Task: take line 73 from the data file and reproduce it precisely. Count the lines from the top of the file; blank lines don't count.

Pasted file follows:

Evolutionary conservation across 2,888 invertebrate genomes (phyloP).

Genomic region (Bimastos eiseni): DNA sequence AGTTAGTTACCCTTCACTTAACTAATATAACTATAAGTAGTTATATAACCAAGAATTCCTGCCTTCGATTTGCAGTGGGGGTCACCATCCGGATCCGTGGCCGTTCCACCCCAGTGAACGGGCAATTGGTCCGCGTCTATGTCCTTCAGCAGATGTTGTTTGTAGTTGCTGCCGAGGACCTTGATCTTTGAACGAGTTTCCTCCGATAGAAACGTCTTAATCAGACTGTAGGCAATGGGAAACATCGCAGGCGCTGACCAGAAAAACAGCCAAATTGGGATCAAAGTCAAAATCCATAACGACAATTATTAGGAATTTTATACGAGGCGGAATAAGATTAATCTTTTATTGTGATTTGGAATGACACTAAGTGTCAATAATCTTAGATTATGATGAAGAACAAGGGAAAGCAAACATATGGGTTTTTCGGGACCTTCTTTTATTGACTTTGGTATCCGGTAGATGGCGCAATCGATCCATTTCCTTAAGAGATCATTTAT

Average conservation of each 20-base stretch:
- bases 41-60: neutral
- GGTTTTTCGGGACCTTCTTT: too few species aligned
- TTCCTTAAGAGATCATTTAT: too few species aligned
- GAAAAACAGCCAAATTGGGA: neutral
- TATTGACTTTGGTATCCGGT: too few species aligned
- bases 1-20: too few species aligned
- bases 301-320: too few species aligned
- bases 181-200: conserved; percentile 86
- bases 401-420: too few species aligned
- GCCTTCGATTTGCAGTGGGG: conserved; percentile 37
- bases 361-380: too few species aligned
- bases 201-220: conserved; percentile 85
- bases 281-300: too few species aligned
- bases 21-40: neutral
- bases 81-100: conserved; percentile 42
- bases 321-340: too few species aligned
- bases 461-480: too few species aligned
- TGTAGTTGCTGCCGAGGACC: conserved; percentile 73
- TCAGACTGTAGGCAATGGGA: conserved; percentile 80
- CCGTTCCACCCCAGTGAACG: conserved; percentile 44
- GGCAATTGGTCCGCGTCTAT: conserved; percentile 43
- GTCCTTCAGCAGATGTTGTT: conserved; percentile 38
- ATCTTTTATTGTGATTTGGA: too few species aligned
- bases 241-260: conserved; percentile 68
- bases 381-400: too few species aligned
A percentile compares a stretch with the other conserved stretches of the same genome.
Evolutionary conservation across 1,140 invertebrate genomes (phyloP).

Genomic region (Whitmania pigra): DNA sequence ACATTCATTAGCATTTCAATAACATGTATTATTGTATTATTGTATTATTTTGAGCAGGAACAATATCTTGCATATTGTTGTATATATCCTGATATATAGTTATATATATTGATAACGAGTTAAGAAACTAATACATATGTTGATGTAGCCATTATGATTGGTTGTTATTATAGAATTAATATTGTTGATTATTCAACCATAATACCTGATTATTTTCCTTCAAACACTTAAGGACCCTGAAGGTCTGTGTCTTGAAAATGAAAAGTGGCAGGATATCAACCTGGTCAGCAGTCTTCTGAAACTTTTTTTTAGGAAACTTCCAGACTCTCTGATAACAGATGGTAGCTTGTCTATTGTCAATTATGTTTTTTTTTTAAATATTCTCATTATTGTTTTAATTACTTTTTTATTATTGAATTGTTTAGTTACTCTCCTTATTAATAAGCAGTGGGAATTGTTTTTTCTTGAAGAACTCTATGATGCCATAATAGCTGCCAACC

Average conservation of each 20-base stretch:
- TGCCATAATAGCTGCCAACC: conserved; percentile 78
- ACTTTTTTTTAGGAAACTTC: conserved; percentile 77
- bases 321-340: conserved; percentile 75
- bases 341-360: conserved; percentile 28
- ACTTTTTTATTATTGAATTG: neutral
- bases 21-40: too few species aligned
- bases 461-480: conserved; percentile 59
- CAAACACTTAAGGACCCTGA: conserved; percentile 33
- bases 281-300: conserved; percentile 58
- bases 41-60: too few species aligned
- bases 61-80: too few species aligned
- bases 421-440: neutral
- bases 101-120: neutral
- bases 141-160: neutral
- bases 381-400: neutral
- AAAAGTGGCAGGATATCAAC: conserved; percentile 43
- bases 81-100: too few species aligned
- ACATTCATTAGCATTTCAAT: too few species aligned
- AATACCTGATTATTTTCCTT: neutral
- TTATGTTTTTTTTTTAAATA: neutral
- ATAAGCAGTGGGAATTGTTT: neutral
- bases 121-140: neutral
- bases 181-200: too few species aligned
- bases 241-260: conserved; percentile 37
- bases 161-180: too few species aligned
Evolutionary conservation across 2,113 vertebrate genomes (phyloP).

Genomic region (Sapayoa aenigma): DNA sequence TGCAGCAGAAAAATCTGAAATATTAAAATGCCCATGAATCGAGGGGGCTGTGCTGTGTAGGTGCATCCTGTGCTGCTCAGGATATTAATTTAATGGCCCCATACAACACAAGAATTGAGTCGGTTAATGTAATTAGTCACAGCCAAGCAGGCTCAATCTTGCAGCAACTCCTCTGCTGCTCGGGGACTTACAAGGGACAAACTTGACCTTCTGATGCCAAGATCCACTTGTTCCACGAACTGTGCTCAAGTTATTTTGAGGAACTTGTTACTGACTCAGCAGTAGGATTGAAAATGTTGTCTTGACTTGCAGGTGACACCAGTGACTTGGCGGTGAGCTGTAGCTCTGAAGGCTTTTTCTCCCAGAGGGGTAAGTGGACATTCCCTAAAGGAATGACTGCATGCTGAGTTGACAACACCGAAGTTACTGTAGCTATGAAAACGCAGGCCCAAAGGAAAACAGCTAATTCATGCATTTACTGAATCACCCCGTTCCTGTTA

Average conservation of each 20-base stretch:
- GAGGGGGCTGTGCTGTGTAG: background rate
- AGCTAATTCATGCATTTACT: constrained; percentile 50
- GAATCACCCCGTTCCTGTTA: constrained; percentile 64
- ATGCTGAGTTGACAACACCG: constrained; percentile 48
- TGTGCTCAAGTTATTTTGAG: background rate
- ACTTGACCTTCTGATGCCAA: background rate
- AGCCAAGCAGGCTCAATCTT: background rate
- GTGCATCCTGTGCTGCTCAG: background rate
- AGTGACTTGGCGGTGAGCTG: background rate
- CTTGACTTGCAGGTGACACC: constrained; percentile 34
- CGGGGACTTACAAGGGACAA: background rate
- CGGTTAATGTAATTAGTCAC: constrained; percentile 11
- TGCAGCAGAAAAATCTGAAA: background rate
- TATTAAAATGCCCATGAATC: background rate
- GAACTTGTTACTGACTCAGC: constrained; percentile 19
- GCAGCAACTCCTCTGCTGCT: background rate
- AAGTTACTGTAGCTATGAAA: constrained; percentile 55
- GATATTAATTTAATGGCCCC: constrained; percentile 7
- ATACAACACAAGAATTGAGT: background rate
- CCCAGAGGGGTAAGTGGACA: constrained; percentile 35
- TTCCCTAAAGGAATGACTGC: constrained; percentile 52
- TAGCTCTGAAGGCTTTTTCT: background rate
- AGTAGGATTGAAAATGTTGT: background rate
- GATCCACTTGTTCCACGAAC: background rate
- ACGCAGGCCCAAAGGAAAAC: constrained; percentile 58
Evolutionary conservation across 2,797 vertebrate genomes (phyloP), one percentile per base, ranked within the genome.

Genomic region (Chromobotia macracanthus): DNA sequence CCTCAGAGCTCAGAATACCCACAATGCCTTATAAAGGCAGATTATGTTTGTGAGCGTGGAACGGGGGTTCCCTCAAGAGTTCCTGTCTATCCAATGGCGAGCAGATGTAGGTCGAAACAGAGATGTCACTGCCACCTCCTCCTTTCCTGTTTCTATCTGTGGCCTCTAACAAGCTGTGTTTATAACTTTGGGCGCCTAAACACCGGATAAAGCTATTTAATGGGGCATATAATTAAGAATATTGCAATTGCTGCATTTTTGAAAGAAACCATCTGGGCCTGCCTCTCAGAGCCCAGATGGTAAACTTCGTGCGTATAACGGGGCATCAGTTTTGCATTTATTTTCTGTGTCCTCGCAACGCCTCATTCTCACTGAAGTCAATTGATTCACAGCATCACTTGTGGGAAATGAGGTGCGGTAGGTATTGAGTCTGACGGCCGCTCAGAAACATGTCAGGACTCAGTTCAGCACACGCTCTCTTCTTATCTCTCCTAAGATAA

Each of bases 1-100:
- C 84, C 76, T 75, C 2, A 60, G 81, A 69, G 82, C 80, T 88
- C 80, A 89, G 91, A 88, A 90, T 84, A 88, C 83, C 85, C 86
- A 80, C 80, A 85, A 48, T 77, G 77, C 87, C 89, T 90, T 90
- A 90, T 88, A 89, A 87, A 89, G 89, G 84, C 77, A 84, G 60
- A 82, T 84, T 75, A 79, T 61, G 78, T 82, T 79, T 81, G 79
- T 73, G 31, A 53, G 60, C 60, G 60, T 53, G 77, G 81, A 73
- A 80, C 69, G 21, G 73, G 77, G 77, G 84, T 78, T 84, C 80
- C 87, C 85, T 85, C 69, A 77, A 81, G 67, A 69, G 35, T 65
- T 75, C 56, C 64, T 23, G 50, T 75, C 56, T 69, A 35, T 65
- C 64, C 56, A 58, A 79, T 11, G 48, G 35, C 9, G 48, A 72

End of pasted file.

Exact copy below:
- TGCAGCAGAAAAATCTGAAA: background rate